#MobCon Recap: HoloLens Goes East
Last month, I had the immense pleasure of flying to Sofia, Bulgaria, to speak at the MobCon conference, organized by MentorMate. It was my fourth time in Sofia, and I was looking forward to the trip. I know that there are a lot of passionate software developers and quite a few consulting firms in Bulgaria.
Deciding to speak at an event always depends on a number of factors, including whether I’ve spoken at the same conference before and, if so, whether I had an enjoyable experience, the topic the conference organizer is interested in, etc. In the case of MobCon, the decision was easy: I was to give a HoloLens presentation in a country where HoloLens is not very present yet, and I had never spoken at this conference. And what was really interesting: Most speakers at MobCon are from different communities and ecosystems—no Xamarin, no Microsoft, no Azure, and certainly no HoloLens. Speaking at MobCon would mean touching a new crowd, and bringing a different message to them, which is exactly what my job is all about.
My session, titled HoloLens 101: First Experiences With Holographic Computing, was quite short and focused (you can find all session materials here). I started by explaining the differences between virtual reality (VR), augmented reality (AR), and mixed reality (MR):
- VR: We can say that VR is a fully immersive experience (such as that offered by Oculus Rift, HTC Vive or simpler systems like Samsung Gear), where reality is re-created from scratch. In a VR experience, viewers do not see the “real world” around them, which can be exciting (brand new worlds!), but also disconcerting.
- AR: This can be as simple as a football game on TV with additional information such as who’s playing, the score, etc. On a phone, AR often takes advantage of the GPS, compass and accelerometer to map the real world and the virtual world, for example to superpose billboards of information above real buildings, etc.
- MR: Finally, what Microsoft refers to as mixed reality uses HoloLens spatial features to create and place holograms so that they can interact with the world around them. This creates a truly fascinating experience in which the "real world" is augmented by information that is tricking the brain into believing that it is real.
I then went on to show how the development environment works, and also had a demo showing the basics of Unity and scripting in the 3D space. Finally, a good third of my presentation was focused on live demos of the HoloLens device. I started with simple experiences, and moved on to applications developed by Valorem, most of which are available on the Windows store.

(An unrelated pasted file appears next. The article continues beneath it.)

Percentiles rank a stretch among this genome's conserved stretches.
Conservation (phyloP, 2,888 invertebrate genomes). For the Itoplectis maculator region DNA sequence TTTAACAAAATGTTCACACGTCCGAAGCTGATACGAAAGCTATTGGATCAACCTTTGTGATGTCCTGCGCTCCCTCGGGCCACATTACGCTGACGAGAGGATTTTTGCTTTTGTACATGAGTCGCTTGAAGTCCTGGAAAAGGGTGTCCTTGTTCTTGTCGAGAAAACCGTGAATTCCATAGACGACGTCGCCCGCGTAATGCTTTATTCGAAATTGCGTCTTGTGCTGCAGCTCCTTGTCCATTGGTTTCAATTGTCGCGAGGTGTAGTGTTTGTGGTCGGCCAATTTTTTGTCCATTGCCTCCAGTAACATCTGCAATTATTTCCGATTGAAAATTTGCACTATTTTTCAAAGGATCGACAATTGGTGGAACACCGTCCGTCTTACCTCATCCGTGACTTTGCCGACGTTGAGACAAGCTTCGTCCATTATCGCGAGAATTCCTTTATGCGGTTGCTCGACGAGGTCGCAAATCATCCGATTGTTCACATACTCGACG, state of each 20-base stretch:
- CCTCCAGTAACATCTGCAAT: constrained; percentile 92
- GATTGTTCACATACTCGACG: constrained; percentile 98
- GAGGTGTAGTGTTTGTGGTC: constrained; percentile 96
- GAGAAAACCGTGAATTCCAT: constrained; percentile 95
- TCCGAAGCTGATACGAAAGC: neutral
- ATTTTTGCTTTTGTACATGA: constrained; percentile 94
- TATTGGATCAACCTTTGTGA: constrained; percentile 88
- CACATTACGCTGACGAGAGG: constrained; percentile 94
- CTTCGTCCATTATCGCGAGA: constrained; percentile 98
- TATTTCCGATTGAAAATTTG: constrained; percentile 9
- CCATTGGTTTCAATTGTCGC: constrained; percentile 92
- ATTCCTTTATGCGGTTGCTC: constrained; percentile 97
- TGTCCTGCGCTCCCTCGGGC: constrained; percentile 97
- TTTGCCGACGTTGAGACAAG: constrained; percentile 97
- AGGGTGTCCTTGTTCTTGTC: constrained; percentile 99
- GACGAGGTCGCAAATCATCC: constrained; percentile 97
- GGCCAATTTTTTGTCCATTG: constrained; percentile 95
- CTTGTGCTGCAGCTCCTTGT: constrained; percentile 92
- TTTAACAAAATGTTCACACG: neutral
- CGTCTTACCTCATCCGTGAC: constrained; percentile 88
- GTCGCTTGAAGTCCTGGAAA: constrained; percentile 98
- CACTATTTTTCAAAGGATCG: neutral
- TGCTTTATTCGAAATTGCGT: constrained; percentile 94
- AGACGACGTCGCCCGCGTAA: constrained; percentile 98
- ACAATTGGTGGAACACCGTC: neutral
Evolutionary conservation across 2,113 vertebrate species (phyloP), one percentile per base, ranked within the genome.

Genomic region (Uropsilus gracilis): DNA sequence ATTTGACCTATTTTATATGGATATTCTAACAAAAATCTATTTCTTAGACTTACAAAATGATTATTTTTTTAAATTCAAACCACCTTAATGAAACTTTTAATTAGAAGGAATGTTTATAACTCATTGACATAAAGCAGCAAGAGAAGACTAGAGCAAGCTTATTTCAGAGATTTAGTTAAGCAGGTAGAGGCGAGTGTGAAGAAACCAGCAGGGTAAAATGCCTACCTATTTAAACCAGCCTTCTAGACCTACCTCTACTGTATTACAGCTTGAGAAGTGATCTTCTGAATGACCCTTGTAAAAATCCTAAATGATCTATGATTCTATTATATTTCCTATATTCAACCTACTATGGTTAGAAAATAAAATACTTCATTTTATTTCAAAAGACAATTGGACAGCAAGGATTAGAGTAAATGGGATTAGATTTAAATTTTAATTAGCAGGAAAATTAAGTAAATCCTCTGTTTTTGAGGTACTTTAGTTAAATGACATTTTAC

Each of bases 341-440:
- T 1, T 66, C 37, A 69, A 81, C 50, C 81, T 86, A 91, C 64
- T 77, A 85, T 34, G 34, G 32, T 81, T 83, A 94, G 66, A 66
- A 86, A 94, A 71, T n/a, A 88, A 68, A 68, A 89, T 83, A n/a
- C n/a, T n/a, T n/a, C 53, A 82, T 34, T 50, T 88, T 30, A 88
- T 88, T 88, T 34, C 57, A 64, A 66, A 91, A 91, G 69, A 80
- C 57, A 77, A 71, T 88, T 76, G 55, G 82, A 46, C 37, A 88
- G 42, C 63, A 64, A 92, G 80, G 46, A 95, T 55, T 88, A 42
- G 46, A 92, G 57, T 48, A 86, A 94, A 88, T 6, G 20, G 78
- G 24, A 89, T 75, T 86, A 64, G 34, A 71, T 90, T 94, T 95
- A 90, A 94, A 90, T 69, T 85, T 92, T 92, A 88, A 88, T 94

During my presentation, I reviewed real-life usage scenarios of HoloLens in the professional world. For example, we looked at our HoloTire point-of-sales app, which shows how a hologram of a tire can be presented to a potential buyer to explain some hidden features (such as the integrated sensor within the tire).
The chemical plant demo showed how a 3D model of a distillery unit can be inspected by a team in model size, and how they can interact with parts of it, for example, pipes and valves, checking for the parts’ properties and blueprints. In this demo, we can also enlarge the model to life-size dimensions and walk inside it, making sure that all the elements are at the right place.
Finally, we reviewed the HoloBeam technical preview, a telepresence application in which one person is filmed by a Kinect device (or other 3D cameras), and the resulting stream is broadcasted to a HoloLens device. The result is a real-time hologram of the broadcaster, something like 3D Skype if you wish. The application I demonstrated during my presentation was a recording but we can also use HoloBeam for live transmission.
The feeling during the talk was great, and the feedback I received from the audience was overwhelmingly positive. No doubt many people saw HoloLens in action for the first time and went back home knowing that they have seen the future. I hope I have inspired many to start new projects with this amazing technology. I came back from Sofia very excited to work with such advanced technologies, and to have the pleasure to share our experiences with others.
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